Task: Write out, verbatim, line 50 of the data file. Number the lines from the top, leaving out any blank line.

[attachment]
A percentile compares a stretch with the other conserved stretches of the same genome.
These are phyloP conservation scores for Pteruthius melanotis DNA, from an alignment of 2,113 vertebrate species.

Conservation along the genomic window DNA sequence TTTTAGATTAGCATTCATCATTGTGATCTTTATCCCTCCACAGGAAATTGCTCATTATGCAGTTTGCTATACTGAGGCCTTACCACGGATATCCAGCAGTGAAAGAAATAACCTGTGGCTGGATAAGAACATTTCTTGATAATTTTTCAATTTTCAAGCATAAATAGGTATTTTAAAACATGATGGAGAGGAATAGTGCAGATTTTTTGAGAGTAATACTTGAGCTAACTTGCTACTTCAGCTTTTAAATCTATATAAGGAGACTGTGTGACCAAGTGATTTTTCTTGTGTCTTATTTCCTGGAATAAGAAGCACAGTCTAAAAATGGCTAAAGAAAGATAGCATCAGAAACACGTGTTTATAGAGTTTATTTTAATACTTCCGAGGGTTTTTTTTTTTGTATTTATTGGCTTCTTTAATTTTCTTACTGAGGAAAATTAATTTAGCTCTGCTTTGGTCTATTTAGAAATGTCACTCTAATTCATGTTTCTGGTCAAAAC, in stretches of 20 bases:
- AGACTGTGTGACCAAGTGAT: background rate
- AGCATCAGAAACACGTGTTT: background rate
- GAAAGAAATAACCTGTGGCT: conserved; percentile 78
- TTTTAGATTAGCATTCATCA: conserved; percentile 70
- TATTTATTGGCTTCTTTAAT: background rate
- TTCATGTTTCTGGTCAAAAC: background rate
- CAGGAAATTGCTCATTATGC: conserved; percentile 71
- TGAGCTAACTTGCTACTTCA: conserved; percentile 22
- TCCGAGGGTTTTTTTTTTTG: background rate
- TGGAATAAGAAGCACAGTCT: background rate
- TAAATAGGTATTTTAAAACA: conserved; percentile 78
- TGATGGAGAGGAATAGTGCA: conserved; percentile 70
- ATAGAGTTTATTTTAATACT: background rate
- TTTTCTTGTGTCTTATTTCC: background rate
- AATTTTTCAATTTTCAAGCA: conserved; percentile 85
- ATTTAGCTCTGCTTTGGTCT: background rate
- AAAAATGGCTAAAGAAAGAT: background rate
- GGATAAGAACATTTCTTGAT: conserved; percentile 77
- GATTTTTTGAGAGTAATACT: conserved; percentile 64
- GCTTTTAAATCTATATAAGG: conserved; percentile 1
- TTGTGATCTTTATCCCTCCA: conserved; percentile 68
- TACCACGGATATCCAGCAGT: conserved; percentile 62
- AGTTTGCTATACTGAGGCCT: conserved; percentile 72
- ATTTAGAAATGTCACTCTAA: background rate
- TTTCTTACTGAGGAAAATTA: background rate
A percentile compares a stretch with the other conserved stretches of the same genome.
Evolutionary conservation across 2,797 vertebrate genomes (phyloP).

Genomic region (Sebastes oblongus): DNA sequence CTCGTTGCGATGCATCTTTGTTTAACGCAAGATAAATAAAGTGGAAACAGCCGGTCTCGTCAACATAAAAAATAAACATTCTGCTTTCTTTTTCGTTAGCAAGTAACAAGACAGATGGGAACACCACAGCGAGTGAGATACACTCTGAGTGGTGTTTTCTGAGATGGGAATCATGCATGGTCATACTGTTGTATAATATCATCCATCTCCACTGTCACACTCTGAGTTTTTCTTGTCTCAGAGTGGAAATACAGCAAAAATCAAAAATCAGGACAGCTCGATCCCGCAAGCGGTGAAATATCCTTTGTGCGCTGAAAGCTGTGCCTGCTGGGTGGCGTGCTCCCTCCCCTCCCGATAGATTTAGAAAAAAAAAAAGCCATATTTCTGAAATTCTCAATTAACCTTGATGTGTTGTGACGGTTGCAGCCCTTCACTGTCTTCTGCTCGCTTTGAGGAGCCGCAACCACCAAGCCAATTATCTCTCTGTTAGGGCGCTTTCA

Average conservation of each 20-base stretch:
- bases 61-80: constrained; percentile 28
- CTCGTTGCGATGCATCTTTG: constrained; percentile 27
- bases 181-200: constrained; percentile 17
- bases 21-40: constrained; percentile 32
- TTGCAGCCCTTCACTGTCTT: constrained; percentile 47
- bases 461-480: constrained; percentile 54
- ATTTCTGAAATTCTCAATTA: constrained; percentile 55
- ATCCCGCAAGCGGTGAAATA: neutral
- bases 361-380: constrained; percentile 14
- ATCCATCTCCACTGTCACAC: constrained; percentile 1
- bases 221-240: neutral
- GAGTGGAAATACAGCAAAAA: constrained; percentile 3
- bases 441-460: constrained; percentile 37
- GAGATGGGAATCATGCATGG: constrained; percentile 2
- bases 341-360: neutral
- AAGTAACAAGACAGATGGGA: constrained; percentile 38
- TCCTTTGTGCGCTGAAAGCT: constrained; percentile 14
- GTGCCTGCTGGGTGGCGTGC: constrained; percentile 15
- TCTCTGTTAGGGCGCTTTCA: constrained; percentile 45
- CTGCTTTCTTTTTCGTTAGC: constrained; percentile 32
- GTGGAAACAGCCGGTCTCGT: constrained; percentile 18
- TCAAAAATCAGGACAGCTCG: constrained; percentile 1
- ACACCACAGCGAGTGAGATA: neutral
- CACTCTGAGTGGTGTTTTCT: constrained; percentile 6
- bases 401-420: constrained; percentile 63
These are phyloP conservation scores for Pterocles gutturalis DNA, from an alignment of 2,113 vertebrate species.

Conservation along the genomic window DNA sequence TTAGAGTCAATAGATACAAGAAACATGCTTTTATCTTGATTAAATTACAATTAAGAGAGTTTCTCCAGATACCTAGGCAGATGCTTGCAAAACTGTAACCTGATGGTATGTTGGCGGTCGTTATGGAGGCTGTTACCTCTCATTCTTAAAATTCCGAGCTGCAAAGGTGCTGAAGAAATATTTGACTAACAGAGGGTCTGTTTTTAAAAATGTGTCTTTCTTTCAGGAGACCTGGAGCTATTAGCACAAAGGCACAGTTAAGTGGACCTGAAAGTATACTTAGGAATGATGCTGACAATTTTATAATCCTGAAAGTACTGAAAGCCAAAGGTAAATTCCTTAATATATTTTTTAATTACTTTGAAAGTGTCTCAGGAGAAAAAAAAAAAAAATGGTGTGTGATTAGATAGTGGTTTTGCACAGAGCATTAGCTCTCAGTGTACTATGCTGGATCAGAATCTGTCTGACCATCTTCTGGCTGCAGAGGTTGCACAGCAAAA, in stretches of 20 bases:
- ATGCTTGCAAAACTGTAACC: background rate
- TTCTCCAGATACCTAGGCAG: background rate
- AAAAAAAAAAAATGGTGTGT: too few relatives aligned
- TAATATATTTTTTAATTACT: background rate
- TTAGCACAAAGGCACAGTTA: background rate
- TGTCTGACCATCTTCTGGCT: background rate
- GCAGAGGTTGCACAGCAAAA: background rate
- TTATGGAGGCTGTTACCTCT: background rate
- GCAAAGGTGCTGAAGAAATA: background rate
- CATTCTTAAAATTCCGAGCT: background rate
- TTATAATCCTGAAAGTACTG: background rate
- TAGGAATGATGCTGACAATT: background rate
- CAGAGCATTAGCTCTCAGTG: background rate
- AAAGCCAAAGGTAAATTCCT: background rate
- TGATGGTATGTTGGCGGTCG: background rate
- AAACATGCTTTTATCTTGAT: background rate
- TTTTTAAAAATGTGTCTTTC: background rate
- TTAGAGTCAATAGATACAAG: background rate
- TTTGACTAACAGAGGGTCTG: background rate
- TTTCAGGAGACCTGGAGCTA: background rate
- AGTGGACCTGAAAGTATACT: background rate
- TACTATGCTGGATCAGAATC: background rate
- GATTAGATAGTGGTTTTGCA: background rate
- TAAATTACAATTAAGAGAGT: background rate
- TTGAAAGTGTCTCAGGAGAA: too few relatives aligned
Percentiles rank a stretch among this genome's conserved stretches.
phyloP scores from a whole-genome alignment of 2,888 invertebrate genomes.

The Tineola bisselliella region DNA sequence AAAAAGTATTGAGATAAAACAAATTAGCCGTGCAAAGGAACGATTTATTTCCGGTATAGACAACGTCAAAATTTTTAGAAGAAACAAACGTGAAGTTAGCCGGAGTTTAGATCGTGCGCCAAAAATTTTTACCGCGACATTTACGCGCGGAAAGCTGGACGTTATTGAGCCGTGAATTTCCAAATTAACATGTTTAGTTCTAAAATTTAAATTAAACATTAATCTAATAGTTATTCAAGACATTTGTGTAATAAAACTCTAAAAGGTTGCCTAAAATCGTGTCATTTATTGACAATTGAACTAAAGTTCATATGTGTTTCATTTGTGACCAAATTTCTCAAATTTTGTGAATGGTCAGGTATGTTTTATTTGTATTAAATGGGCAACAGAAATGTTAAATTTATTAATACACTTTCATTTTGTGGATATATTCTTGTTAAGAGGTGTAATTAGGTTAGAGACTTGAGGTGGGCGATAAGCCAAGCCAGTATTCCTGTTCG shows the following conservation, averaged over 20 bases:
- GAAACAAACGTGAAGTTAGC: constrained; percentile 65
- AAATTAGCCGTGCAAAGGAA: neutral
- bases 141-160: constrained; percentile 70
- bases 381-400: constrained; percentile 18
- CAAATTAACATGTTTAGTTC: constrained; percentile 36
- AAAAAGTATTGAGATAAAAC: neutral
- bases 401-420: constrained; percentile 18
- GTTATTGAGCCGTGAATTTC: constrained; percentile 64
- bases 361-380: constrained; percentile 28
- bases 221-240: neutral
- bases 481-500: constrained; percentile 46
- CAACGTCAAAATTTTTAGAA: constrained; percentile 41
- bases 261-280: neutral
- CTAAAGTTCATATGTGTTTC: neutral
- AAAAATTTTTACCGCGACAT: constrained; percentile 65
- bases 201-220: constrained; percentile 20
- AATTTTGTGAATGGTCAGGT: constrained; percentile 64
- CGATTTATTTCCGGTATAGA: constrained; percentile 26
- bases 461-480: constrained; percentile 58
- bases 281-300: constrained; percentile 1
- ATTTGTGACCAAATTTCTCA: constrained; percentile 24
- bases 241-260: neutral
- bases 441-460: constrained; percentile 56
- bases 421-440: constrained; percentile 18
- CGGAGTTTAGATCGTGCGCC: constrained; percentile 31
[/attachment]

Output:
- GTGCCTGCTGGGTGGCGTGC: constrained; percentile 15